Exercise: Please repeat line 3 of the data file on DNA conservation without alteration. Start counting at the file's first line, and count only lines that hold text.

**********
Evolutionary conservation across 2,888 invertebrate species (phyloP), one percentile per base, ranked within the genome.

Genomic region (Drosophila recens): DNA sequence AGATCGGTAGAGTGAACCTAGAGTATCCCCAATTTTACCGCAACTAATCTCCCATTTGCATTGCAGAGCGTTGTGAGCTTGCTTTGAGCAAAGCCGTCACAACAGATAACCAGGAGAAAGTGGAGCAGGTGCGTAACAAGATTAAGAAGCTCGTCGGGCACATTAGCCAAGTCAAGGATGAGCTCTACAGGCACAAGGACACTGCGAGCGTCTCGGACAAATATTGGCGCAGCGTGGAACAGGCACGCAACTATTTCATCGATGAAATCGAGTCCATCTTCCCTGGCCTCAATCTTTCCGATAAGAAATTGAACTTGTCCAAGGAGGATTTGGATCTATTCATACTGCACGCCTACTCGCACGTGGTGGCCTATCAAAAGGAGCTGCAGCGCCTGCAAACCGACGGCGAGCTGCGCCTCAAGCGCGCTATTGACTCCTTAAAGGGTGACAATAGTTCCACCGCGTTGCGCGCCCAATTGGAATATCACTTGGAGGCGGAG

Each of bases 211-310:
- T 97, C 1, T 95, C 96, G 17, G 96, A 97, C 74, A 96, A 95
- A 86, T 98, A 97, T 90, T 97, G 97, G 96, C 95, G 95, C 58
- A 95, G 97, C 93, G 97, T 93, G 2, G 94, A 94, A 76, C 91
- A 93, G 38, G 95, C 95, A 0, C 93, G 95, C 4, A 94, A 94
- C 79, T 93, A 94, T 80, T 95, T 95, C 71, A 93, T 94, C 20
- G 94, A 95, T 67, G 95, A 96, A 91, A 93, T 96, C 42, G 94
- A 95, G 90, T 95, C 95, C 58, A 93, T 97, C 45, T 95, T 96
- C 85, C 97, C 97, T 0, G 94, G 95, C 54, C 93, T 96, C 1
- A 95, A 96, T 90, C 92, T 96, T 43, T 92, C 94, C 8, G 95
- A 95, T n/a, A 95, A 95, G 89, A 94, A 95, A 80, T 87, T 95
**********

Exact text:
Each of bases 211-310: